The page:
The New York Police Department announced on Tuesday it was disbanding a decade-old secret surveillance program of the city's Muslim community. The NYPD’s Zone Assessment Unit—previously called the Demographics Unit—was designed, the New York Times reports, “to identify the mundane locations where a would-be terrorist could blend into society.” It turns out the program wasn’t very good at identifying would-be terrorists. In fact, it never generated a single lead.
What the program did do, however, is outrage civil rights groups, create deep-seated mistrust of law enforcement within the city’s Muslim community, and spur two federal lawsuits over the NYPD’s surveillance practices. The eavesdropping program “dispatched plainclothes detectives into Muslim neighborhoods to eavesdrop on conversations and built detailed files on where people ate, prayed and shopped,” according to the Times.
Here’s more from the Times on the NYPD’s tactics:
The police mapped communities inside and outside the city, logging where customers in traditional Islamic clothes ate meals and documenting their lunch-counter conversations… The squad, which typically consisted of about a dozen members, focused on 28 “ancestries of interest.” Detectives were told to chat up the employees at Muslim-owned businesses and “gauge sentiment” about America and foreign policy. Through maps and photographs, the police noted where Albanian men played chess in the afternoon, where Egyptians watched soccer and where South Asians played cricket.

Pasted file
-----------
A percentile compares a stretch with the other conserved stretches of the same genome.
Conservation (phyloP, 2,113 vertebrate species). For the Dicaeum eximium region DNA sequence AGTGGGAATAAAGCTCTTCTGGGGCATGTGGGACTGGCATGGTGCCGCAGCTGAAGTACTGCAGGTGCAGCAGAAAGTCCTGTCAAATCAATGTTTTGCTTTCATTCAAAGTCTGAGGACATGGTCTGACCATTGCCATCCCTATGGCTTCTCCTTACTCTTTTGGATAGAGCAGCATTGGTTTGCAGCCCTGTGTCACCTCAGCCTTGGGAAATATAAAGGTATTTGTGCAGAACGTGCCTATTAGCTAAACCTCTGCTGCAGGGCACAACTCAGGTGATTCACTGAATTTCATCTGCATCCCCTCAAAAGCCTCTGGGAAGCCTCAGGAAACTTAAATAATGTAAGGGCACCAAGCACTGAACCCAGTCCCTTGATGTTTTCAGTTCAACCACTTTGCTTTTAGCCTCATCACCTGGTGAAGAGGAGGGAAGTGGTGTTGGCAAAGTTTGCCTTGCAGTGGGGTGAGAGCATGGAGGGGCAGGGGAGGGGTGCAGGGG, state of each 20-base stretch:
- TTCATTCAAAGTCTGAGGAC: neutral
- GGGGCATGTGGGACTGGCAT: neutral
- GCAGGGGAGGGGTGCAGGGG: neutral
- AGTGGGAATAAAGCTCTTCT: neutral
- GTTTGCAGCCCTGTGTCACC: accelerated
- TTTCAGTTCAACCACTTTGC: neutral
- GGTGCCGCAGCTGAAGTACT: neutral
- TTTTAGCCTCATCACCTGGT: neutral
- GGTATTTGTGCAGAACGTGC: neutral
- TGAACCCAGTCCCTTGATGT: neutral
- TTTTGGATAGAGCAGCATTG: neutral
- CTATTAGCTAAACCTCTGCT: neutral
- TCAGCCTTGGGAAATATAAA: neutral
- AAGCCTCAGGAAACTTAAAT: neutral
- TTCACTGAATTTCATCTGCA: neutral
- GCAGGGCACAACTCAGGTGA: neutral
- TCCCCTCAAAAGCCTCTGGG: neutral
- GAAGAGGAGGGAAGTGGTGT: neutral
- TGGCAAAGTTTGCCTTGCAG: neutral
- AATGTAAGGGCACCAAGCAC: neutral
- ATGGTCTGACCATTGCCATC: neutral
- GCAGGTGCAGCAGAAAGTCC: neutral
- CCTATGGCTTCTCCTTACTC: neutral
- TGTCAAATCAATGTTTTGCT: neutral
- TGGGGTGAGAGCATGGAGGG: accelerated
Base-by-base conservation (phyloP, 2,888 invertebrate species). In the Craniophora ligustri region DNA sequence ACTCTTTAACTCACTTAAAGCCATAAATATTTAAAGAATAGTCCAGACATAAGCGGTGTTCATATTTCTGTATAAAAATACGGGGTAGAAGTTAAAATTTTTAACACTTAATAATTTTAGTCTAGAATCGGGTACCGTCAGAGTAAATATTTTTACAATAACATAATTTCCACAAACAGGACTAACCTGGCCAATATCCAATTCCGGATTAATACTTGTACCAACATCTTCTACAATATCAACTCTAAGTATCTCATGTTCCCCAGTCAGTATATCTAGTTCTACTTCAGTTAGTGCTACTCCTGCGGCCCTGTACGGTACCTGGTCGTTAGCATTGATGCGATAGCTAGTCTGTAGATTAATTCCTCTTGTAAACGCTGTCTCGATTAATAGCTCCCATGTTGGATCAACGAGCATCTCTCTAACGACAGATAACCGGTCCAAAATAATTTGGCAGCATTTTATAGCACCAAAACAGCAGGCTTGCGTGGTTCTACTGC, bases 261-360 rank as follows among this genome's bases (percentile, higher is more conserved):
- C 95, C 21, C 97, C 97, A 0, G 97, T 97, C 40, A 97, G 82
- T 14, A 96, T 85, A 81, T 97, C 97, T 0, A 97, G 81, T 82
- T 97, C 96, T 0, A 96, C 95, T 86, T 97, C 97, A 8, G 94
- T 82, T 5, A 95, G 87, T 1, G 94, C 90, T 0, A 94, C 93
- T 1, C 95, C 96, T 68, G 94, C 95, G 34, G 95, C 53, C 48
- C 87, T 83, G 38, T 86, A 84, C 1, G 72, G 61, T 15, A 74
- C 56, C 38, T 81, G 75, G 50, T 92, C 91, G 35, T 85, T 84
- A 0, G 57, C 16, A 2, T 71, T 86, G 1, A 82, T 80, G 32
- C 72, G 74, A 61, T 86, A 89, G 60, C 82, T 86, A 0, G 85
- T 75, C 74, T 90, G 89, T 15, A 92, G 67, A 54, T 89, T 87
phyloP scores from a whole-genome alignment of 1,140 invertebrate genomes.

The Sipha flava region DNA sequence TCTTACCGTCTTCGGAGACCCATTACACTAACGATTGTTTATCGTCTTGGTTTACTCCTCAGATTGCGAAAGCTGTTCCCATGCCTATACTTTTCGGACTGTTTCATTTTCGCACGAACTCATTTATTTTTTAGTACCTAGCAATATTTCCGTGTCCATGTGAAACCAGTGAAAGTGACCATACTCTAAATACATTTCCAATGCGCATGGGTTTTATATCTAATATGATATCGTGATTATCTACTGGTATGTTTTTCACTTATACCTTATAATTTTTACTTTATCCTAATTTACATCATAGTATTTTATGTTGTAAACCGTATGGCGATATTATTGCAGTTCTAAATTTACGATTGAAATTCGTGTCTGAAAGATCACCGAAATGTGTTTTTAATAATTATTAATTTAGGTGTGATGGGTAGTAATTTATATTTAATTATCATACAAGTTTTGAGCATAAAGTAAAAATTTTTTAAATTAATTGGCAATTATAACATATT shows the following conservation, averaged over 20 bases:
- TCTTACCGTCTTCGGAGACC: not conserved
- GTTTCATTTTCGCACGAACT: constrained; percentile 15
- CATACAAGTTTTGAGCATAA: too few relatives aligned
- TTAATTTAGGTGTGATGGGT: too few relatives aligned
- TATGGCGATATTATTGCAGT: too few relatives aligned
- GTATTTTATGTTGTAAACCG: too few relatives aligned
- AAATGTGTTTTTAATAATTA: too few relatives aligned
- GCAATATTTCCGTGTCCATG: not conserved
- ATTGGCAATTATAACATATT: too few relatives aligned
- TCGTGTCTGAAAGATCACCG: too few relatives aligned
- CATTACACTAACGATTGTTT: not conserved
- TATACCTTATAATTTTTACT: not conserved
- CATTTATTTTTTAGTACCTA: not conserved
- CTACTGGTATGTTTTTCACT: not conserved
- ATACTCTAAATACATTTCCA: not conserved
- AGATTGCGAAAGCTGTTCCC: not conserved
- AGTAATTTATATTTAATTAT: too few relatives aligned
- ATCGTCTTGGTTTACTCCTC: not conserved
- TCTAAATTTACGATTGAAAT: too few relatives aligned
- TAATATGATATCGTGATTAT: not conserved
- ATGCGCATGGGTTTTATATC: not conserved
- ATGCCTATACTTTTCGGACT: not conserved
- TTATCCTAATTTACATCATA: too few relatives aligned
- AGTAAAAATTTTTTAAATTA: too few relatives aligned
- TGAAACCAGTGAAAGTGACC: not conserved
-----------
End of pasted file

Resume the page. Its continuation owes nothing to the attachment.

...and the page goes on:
During his campaign, New York City Mayor Bill de Blasio was critical of the surveillence practices and the decision to shutter the program is an indication that new police chief, William Bratton, is “backing away from some of the post-9/11 intelligence-gathering practices of his predecessor,” according to the Times. A NYPD spokesman said since Bratton took over the department in January, the Demographics Unit has been largely dormant and its personnel assigned elsewhere.